The Night Circus-Review

The Night CircusThe Night Circus by Erin Morgenstern
My rating: 4 of 5 stars

Two children are bound by magic in a game where they are destined to face each other in a distant future. Neither knows who their opponent is at first, nor what the game is all about. This only becomes clear to them as the years progress and their magical skills mature. Other than knowing who the two opponents are, we as the audience, are also unaware of the nature of the game.

I read this book purely out of sheer blurb curiosity. The description was so deliciously vague and the reviews so enthusiastic it was begging to be read. From what I could surmise it was about a circus with supernatural elements which I liked the idea of.

What I was not aware of, and about which I am pleased in hindsight, is the fact that it was part love story. I say I’m pleased because had I known there was a love story at the heart of this I would most likely not have read it. Having read it however, I am happy to say that it’s one of the sweetest love stories I’ve ever read-mind you, I don’t really read love stories so don’t have a lot of experience to speak of-paradox?

“The Night Circus” is a truly unusual book; not because it tells the story of the aforementioned magical circus but because it is mostly narrated in the present tense, though it keeps jumping backwards and forwards a few years depending on the chapter, something I only realised a few chapters in. It’s not imperative that you keep a close eye on the timeline but it helps to be aware of it. It is linear for the most part and there isn’t much of a back story as much as a present story which continues uninterrupted for about thirty years.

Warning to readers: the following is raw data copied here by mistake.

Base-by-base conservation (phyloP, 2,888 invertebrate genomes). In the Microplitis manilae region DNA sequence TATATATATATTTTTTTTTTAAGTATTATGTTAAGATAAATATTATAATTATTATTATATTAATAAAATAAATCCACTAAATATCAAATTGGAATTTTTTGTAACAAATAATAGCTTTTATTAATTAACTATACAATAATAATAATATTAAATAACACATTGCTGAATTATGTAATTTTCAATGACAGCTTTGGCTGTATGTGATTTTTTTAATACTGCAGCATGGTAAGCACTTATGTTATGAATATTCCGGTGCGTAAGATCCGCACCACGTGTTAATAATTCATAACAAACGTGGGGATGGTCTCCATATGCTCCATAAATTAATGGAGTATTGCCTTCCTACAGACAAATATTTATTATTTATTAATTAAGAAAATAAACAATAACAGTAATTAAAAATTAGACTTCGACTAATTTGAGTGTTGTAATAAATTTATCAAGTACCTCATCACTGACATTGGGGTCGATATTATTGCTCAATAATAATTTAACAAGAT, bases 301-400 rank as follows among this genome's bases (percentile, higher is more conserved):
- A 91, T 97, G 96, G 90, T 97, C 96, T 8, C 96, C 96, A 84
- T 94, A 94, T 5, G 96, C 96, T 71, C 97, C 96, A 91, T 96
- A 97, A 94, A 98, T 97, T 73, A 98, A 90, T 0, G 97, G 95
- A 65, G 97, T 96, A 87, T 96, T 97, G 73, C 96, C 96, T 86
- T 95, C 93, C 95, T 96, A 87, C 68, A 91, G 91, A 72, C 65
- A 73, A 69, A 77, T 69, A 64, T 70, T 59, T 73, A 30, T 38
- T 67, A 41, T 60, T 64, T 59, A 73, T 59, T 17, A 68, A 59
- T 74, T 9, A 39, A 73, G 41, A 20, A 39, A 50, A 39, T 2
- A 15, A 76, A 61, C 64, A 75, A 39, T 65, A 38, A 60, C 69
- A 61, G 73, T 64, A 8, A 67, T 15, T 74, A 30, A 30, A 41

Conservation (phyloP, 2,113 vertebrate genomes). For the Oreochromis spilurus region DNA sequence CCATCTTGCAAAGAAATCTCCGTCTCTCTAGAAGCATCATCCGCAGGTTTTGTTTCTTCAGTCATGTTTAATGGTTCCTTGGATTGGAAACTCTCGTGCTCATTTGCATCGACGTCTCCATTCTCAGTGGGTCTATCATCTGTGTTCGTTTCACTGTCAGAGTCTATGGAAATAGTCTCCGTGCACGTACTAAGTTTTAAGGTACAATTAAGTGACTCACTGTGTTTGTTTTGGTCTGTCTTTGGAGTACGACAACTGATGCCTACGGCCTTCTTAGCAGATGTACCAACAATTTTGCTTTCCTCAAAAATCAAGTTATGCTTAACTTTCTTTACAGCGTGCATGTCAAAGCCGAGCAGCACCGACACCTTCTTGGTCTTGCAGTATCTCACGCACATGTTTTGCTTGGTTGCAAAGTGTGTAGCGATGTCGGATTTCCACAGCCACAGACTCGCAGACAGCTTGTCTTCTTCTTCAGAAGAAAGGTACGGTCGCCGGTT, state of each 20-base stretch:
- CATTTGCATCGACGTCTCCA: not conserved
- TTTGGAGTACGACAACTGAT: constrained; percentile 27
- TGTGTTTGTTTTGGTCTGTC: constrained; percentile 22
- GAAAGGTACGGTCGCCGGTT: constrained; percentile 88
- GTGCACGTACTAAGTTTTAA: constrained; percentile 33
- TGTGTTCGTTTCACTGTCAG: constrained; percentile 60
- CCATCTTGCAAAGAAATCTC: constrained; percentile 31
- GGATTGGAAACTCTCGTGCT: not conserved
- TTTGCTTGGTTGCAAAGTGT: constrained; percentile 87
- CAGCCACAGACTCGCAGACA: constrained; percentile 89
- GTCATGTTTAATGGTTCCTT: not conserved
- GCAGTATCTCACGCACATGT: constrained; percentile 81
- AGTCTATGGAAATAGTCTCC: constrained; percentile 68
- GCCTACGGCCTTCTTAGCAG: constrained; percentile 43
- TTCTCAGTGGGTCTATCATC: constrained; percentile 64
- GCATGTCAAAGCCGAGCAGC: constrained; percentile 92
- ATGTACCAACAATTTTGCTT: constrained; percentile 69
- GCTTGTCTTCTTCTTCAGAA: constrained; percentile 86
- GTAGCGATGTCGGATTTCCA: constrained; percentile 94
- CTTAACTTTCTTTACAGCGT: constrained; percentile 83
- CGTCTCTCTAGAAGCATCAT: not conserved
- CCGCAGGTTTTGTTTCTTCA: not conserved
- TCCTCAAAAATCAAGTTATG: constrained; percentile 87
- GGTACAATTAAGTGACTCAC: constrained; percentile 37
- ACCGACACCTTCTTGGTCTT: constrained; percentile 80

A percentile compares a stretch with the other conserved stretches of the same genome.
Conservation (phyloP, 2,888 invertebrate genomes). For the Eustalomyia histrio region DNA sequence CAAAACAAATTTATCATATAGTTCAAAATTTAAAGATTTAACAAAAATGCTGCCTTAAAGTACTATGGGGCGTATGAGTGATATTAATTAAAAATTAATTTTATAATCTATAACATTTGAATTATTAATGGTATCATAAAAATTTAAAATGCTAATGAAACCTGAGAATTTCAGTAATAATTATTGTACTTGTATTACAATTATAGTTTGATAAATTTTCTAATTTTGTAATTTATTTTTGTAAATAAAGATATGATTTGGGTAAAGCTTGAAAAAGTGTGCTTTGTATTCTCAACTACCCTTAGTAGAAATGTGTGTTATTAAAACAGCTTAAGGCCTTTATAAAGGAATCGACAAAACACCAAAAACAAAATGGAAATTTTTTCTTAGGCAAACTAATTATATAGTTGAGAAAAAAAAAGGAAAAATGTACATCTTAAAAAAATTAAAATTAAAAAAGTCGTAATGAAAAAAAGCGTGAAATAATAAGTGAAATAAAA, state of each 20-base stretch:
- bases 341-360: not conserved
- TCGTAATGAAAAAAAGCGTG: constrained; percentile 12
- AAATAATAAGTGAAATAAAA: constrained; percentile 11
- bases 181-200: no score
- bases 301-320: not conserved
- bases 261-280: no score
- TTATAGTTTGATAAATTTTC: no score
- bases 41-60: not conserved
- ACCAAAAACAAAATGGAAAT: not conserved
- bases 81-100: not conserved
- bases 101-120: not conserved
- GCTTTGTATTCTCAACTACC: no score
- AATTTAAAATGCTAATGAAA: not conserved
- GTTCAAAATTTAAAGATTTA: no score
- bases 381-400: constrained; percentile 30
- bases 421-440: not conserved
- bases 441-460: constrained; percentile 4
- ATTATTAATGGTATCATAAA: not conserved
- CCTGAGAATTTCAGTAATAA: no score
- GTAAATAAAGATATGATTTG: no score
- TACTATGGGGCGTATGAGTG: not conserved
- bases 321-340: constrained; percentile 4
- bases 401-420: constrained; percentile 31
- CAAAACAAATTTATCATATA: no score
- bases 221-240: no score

“The Night Circus” is also somewhat of a formal book. Much like the Victorian aesthetic it adopts, the language keeps the reader a little at arm’s length with a sense of linguistic formality that is subtle enough to position you in the mind set of the period but also present enough to keep you squarely in the position of the audience; both the book’s conscious audience but also a member of the circus’ audience which watches enthralled as the magic takes place. This is where this book’s skill hides in my opinion. Each word in there feels carefully selected to convey the complex imagery and emotion required. This careful wording manages to create a beautifully decorated, rich and flamboyant world. I could literally sense the clutter in the rooms, the texture of the fabrics, the effect of the magic and the stakes involved. Rarely has a book been so successful at conveying a three dimensional experience with the ability of alerting all my senses.

The only place I feel it lacked a bit was in the cohesion. At times it felt like less important characters got more screen time than they deserved considering their overall contribution to the work. For example, the love story only really takes off a little over half way, and considering how pivotal it was to the conclusion of the book I was left feeling like it needed to be a little more centre stage.

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